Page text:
Over 100 Recipes including Ideas for Vegetarians and How to Cook Authentic Jamaican Jerk Chicken and Pork
Cooking comfort and gourmet meals with wine and love is the common thread in Confessions of An Oenophile *. The author spent two years living in California’s Napa and Sonoma County to write and focus group test his recipes.
Meet the nutrition challenge, surprise children with a variety of good tastes, and delight dinner party guests. Use ingredients that are commonly kept on hand in the kitchen.
Here are a few ideas from David A. Dailey’s cookbook, Confessions of An Oenophile *- An American Family Cookbook (ISBN = 978-1-4327-2254-8):
Auntie Yvonne, my oldest daughter’s godmother, was born and raised in Jamaica. So I believe her recipe is the most authentic as well as the most delicious I have ever tasted!
This recipe can be easy.
To illustrate this point:
If you can find it in the grocery, pick up two bottles of Pickapeppa Sauce. Look for a colorful label on a bottle about the size of a small bottle of steak sauce. You will be amazed at how this miracle, special ingredient will flavor your cooking. Yvonne also was well-known for her fried pork chops with this magic sauce.
If Pickapeppa Sauce is unavailable in your area, unquestionably it is up to you to choose the right spices in the optimum amounts. You could always mail order some (via www. farawayfoods. com/ pickapeppa). Instead, you might get lucky and find something like Johnny’s All Natural Jamaica Me Crazy Seasoned Pepper.
From scratch you could make something up in the kitchen.
different varieties of pepper, sugar cane juice (corn syrup might work),
paprika, onions, and
fresh red and green peppers.
Next add the following if they appeal to you:
- a quarter cup of malt vinegar,
- two teaspoons of molasses,
- three chopped green onion tops,
- one tablespoon of powdered thyme,
- a dash of olive oil,
- four teaspoons of allspice,
- three teaspoons each of cinnamon, nutmeg, and ginger,
- and a half cup of lime juice.
Spill a bit white wine into it, too. In my experience, I typically dump the wine into the cauldron.
My family has loved cornbread with this recipe. To make things easy for yourself, just buy boxes of Jiffy or some other cornbread mix.
I believe Auntie Yvonne would prepare some greens for the meal, too. That is your call.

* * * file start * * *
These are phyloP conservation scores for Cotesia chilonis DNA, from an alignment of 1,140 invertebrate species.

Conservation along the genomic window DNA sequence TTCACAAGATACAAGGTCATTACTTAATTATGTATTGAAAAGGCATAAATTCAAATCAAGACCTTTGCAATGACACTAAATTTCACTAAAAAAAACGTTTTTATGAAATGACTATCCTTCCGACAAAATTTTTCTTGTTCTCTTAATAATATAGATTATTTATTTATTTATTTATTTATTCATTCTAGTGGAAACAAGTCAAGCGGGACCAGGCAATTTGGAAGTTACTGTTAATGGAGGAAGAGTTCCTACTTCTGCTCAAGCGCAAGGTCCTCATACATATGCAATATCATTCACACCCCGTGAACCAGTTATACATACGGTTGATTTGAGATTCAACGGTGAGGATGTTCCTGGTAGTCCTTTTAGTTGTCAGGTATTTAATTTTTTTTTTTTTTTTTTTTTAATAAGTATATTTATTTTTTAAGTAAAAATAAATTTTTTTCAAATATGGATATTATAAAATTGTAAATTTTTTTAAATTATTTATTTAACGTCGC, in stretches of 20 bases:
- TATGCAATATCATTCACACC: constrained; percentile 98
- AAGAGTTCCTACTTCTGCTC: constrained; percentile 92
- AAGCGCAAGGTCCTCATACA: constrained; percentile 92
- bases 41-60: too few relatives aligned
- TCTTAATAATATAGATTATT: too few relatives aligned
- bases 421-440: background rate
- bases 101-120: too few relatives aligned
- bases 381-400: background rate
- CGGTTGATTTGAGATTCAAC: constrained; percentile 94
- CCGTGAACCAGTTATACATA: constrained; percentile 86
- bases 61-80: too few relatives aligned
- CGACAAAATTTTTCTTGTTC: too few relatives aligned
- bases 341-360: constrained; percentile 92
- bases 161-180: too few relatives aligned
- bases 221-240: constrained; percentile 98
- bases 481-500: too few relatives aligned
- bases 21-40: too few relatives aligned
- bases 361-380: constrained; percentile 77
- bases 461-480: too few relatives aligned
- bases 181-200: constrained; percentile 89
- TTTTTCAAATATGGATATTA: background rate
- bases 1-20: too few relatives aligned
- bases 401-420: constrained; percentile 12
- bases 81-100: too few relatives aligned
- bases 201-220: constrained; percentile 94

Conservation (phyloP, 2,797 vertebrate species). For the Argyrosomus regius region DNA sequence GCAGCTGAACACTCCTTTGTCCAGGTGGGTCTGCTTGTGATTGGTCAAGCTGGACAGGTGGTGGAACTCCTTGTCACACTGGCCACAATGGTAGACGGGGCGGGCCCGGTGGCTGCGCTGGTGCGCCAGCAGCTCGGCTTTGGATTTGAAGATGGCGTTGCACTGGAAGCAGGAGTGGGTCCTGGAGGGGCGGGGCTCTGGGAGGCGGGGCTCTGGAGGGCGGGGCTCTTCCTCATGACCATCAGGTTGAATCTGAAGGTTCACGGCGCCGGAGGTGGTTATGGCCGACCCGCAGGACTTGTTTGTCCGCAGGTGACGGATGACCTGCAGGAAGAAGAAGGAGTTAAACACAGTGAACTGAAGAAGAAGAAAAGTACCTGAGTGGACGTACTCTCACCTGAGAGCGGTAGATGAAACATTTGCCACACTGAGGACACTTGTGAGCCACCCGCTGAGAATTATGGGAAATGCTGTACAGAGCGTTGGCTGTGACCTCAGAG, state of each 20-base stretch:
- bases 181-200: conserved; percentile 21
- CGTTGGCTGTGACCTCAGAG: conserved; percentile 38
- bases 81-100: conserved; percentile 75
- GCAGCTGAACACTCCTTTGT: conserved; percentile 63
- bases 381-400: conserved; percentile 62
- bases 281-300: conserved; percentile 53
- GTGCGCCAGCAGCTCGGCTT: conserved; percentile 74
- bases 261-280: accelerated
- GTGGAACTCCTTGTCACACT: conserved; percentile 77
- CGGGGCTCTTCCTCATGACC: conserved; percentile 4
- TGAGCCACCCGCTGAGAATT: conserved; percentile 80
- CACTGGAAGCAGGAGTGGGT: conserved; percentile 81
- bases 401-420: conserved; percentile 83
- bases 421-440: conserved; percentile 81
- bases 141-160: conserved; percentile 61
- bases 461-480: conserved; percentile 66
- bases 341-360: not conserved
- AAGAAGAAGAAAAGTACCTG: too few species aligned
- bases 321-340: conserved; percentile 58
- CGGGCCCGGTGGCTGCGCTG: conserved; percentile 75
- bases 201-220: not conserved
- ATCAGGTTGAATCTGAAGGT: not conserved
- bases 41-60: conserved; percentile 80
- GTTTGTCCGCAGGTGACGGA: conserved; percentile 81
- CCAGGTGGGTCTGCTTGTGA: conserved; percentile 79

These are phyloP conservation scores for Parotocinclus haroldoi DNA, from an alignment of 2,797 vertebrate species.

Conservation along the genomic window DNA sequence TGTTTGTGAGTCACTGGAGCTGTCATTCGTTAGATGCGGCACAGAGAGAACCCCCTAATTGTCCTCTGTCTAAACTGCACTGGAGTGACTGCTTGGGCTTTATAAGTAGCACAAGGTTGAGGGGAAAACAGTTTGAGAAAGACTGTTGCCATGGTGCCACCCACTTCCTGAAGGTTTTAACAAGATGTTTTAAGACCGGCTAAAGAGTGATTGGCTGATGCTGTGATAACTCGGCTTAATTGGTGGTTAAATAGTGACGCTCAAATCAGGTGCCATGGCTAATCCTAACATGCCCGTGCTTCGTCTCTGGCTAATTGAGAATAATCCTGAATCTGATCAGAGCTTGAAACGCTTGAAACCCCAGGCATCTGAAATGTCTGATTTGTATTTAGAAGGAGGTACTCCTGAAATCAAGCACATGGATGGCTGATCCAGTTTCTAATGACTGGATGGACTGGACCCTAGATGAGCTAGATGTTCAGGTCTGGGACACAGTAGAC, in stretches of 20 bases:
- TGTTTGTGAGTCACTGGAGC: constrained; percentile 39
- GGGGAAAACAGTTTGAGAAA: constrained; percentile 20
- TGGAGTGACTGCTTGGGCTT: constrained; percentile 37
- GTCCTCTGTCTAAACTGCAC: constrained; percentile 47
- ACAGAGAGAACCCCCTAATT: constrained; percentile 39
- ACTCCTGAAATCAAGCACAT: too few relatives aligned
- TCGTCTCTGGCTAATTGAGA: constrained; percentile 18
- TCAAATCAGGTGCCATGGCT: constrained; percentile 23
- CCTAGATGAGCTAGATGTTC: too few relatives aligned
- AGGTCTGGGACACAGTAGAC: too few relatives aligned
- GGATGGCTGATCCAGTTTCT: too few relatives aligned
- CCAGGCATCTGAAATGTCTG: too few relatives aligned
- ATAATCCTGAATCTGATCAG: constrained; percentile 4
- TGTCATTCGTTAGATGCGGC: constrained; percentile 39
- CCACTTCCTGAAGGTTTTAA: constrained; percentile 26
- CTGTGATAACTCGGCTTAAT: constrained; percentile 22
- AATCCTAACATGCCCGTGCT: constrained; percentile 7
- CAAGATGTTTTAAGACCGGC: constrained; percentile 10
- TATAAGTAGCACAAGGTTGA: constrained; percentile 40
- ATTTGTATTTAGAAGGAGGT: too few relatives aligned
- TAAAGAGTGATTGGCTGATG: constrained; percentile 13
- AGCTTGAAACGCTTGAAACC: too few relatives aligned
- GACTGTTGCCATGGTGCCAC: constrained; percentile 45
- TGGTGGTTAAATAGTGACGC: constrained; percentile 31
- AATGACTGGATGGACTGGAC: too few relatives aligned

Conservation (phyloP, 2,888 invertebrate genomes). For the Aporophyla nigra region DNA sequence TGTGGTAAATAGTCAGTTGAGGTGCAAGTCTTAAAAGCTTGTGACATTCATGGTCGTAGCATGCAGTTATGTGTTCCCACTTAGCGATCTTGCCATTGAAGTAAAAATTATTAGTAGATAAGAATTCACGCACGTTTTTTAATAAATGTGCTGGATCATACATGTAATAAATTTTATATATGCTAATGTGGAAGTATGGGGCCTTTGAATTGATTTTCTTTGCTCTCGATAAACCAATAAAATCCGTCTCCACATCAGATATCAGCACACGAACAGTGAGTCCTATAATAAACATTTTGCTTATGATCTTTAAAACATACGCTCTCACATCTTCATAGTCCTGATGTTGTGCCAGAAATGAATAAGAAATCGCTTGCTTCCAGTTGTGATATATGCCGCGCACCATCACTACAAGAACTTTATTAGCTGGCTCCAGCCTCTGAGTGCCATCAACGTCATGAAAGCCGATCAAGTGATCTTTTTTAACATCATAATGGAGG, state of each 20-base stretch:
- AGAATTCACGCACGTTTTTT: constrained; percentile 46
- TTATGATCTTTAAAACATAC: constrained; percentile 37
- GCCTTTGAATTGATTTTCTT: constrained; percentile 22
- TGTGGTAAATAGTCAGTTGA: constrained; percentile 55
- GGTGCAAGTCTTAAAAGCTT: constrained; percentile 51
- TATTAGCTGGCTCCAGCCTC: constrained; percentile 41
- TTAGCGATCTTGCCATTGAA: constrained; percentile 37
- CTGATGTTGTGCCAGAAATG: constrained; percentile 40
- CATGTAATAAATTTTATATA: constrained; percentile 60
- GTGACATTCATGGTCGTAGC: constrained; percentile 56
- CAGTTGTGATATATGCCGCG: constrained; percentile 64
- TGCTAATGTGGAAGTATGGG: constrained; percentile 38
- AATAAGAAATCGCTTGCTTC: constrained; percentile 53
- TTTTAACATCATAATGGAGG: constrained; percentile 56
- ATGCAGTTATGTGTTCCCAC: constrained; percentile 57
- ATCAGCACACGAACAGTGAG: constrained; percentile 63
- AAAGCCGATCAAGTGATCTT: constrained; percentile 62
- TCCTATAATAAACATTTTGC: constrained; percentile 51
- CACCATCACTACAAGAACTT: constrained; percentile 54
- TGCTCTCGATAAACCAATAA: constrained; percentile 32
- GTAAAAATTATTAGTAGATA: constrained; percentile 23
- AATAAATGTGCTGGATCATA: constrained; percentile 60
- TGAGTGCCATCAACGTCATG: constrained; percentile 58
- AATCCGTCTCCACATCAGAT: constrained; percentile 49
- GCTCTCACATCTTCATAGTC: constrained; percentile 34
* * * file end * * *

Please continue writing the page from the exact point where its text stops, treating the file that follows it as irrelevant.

OK, now that you have the spices together, prepare the chicken or pork. Clean and cut it up. You can save time in the kitchen by purchasing your favorite white and dark chicken pieces directly from the market.
Get a large skillet hot with oil and place the meat in it long enough to brown parts of it.
Preheat the oven to 325.
Ouch, be careful not to burn your hands or get hot oil splattered upon you. I’d recommend using the top of the frying pan, hot pads, and the longest metal tongs you have.
Once “toasted”, place the chicken into a baking dish and add liberal amounts of your spiced flavoring. Use about a cup of water, another cup of wine, the spicy batter, and fresh peppers then mix the meat with the liquid.
If you are satisfied that the chicken is well-spiced, place it into the oven with foil and begin to enjoy the baking aroma. It will be ready in about a half hour. If you cook it for an hour or more, the meat may really just fall off the bone.
As the home chef, you do have options of cooking it covered on the stovetop, or not, or covering the baking chicken with foil in order to give it a darker color.
Who loves not woman, wine and song, remains a fool his whole life long.
~ Martin Luther
Here are almost a dozen ideas to prepare turkey:
- Gin’s Chinese Turkey Salad
- Tiger’s Polenta and Turkey
- Uncle Stan’s Turkey Tetrazzini
- Cheddar, Bird, and Broccoli Sidedish
- Tom Turkey Chili
- U. S. Navy Bean and Turkey Soup
- BBQ Sloppy Joseph
It will take little time finding out how sick your loved ones can get of eating cold turkey sandwiches or how lame it becomes trying to disguise turkey meat with gravy.
As long as the leftovers are stored safely, the meat can be used for days. Varying the spices is the key. Don’t be afraid of experimenting with small batches.
* Confessions of An Oenophile – An American Family Cookbook was published in 2008 by Outskirts Press.
It may be ordered for your kitchen collection and folks on your Christmas gift list from Amazon and Barnes & Noble for $29.95 plus shipping and handling.
Amazon, Barnes & Noble, and the publisher are currently offering a discount.
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